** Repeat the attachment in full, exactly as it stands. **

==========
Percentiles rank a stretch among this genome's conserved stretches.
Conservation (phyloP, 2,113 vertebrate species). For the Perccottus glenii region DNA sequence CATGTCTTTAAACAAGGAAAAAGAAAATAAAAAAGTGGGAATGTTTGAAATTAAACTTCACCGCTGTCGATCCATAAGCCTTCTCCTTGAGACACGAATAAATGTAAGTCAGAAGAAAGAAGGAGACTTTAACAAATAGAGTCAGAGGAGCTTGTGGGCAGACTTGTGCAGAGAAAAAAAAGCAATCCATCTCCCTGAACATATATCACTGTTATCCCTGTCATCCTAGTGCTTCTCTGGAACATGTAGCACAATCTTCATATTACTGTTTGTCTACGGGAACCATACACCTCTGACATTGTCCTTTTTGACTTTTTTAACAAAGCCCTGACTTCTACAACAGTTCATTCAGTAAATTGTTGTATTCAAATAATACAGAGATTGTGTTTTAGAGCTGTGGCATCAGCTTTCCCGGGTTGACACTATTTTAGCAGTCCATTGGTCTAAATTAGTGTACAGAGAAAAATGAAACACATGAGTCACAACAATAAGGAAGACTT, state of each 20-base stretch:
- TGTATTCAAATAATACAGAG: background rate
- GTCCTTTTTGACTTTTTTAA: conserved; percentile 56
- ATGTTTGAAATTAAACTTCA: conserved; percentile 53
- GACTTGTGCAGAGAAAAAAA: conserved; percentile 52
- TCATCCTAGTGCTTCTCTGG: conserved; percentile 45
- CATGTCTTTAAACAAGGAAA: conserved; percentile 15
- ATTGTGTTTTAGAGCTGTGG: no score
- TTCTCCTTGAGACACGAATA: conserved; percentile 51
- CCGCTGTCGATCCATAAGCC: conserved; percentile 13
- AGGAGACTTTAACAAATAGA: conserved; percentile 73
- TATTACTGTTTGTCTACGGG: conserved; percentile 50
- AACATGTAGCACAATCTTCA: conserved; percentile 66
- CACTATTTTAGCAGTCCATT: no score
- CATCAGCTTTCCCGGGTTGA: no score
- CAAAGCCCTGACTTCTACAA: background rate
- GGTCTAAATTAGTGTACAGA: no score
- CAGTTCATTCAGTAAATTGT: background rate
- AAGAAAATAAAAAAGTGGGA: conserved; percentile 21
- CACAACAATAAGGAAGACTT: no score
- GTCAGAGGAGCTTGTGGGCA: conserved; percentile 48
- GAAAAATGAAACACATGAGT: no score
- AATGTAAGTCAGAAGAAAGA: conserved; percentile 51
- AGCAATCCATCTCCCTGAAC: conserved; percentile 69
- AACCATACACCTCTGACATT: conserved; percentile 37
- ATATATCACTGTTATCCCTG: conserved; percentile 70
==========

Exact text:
Percentiles rank a stretch among this genome's conserved stretches.
Conservation (phyloP, 2,113 vertebrate species). For the Perccottus glenii region DNA sequence CATGTCTTTAAACAAGGAAAAAGAAAATAAAAAAGTGGGAATGTTTGAAATTAAACTTCACCGCTGTCGATCCATAAGCCTTCTCCTTGAGACACGAATAAATGTAAGTCAGAAGAAAGAAGGAGACTTTAACAAATAGAGTCAGAGGAGCTTGTGGGCAGACTTGTGCAGAGAAAAAAAAGCAATCCATCTCCCTGAACATATATCACTGTTATCCCTGTCATCCTAGTGCTTCTCTGGAACATGTAGCACAATCTTCATATTACTGTTTGTCTACGGGAACCATACACCTCTGACATTGTCCTTTTTGACTTTTTTAACAAAGCCCTGACTTCTACAACAGTTCATTCAGTAAATTGTTGTATTCAAATAATACAGAGATTGTGTTTTAGAGCTGTGGCATCAGCTTTCCCGGGTTGACACTATTTTAGCAGTCCATTGGTCTAAATTAGTGTACAGAGAAAAATGAAACACATGAGTCACAACAATAAGGAAGACTT, state of each 20-base stretch:
- TGTATTCAAATAATACAGAG: background rate
- GTCCTTTTTGACTTTTTTAA: conserved; percentile 56
- ATGTTTGAAATTAAACTTCA: conserved; percentile 53
- GACTTGTGCAGAGAAAAAAA: conserved; percentile 52
- TCATCCTAGTGCTTCTCTGG: conserved; percentile 45
- CATGTCTTTAAACAAGGAAA: conserved; percentile 15
- ATTGTGTTTTAGAGCTGTGG: no score
- TTCTCCTTGAGACACGAATA: conserved; percentile 51
- CCGCTGTCGATCCATAAGCC: conserved; percentile 13
- AGGAGACTTTAACAAATAGA: conserved; percentile 73
- TATTACTGTTTGTCTACGGG: conserved; percentile 50
- AACATGTAGCACAATCTTCA: conserved; percentile 66
- CACTATTTTAGCAGTCCATT: no score
- CATCAGCTTTCCCGGGTTGA: no score
- CAAAGCCCTGACTTCTACAA: background rate
- GGTCTAAATTAGTGTACAGA: no score
- CAGTTCATTCAGTAAATTGT: background rate
- AAGAAAATAAAAAAGTGGGA: conserved; percentile 21
- CACAACAATAAGGAAGACTT: no score
- GTCAGAGGAGCTTGTGGGCA: conserved; percentile 48
- GAAAAATGAAACACATGAGT: no score
- AATGTAAGTCAGAAGAAAGA: conserved; percentile 51
- AGCAATCCATCTCCCTGAAC: conserved; percentile 69
- AACCATACACCTCTGACATT: conserved; percentile 37
- ATATATCACTGTTATCCCTG: conserved; percentile 70